By Dan Noll on November 17th, 2017 in
If you are curious about how to prepare for a DUI case in Illinois, this article may help shed some light on the situation. Preparing for a DUI case is a time-consuming and exhaustive process, at least the way that we do it, and that is as follows.
DUIs are the only criminal investigation that are supposed to be standardized. They are supposed to be standardized across the United States of America. I have been trained and passed certification of the National Highway Traffic Safety Administration in the administration of the field sobriety test. So the way that we prepare a case may be different or probably different from the way that most other DUI attorneys do that.
The first thing that we do is get a copy of the police reports, videos if there are any. We give an exhaustive review to see what the officer said he did, whether that corresponds with what they actually did, and if that corresponds with what they are supposed to do. That tends to be three different things. The advent of dash cams, body cams has provided us with a gigantic tool because we can see on video whether they administered the field sobriety test accurately.
Field sobriety tests or the Standardized Field Sobriety Test were conducted and studied for a number of years. The most important word in there is “standardized” because if they are not done pursuant to the actual standardization process, they are essentially an invalid test. So a officer who doesn’t do the test properly or does not interpret the test properly can find false positives of a person driving under the influence.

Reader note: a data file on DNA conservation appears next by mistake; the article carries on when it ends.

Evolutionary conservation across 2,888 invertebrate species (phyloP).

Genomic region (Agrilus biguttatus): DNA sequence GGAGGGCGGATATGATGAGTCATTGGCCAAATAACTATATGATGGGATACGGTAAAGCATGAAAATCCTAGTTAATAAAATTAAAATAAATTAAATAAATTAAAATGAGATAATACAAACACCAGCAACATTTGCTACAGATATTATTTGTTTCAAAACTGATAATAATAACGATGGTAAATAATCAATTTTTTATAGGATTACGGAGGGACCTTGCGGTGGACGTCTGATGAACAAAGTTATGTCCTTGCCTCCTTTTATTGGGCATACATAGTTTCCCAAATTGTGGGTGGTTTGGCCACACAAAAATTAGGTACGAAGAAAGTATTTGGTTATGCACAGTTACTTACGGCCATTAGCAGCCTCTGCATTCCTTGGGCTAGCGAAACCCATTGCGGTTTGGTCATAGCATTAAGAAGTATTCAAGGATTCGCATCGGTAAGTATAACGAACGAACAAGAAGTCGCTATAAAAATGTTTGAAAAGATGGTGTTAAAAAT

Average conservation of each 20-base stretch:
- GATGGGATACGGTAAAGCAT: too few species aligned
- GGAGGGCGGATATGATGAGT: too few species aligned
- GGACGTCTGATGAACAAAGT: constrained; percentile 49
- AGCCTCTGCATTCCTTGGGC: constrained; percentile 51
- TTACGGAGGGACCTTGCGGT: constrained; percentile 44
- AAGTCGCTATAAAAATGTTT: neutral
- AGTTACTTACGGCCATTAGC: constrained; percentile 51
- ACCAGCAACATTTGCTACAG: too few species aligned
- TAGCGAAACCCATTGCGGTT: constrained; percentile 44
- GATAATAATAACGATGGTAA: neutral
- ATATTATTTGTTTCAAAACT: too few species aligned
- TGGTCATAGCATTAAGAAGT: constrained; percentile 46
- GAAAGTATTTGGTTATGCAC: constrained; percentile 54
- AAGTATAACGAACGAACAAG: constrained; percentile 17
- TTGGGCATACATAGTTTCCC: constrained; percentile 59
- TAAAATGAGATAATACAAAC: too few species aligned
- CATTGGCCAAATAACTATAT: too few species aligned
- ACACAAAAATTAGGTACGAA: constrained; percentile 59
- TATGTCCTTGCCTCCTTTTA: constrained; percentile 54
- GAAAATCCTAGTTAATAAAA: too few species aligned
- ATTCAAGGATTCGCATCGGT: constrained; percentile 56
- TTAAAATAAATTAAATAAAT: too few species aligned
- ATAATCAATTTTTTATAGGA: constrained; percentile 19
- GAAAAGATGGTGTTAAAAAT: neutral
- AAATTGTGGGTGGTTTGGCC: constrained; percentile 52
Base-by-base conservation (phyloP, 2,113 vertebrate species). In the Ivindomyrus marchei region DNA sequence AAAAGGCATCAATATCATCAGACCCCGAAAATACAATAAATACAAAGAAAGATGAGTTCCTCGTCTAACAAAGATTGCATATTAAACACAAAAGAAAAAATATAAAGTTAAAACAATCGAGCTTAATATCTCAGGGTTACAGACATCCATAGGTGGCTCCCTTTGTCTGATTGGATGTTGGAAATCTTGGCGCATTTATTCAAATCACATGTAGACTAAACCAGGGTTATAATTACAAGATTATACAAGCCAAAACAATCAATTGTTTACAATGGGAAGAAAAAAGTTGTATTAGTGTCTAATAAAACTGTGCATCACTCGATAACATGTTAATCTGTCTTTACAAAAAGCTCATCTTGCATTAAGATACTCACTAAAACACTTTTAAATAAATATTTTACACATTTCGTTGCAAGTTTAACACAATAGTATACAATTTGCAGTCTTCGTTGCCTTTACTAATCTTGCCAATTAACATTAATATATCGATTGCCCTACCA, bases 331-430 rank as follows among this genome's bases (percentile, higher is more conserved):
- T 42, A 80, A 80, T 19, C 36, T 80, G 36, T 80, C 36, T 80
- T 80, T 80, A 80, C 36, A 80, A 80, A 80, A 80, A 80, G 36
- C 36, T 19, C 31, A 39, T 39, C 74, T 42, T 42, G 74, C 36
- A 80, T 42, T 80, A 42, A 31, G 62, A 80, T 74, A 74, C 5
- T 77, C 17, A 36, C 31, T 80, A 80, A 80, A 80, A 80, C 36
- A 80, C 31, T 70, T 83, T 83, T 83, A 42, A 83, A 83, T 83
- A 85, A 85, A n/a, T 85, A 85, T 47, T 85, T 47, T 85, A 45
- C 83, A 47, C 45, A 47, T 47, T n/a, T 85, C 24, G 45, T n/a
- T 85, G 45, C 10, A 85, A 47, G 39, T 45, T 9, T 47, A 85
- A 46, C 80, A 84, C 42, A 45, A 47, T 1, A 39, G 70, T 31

Other things we do is we have an exhaustive questionnaire that we give our clients. That questionnaire has hundreds of questions to it, and that gives us a tremendous amount of information that we can then compare to, again, what the officer said happened, whether they did what they were supposed to do, or if there’s something else that may have given the officer indicators of alcohol intoxication.
Finally, while we are preparing for trial, what we will do is subpoena the training records of the specific officer and of that officer’s instructor. We want to make that they are up-to-date on the current trends and DUI law, as well as any research into alcohol impairment, get their training manual, so we can use those documents against them in front of a jury. We can say, “You were taught this, A, B, and C, but you testified that you did it X, Y, Z.” When a jury hears that the officer is not doing what they’re supposed to do, generally speaking they’ll say, “Why should I trust this officer?”
So we are able to get a tremendous amount of information, a lot of exculpatory or beneficial evidence for our clients to present to the jury and hopefully get that person acquitted.
If you’ve been charged with a DUI, please feel free to contact our office. I’d be happy to sit down and discuss it with you at no cost to you and hopefully find a way that we can help you out.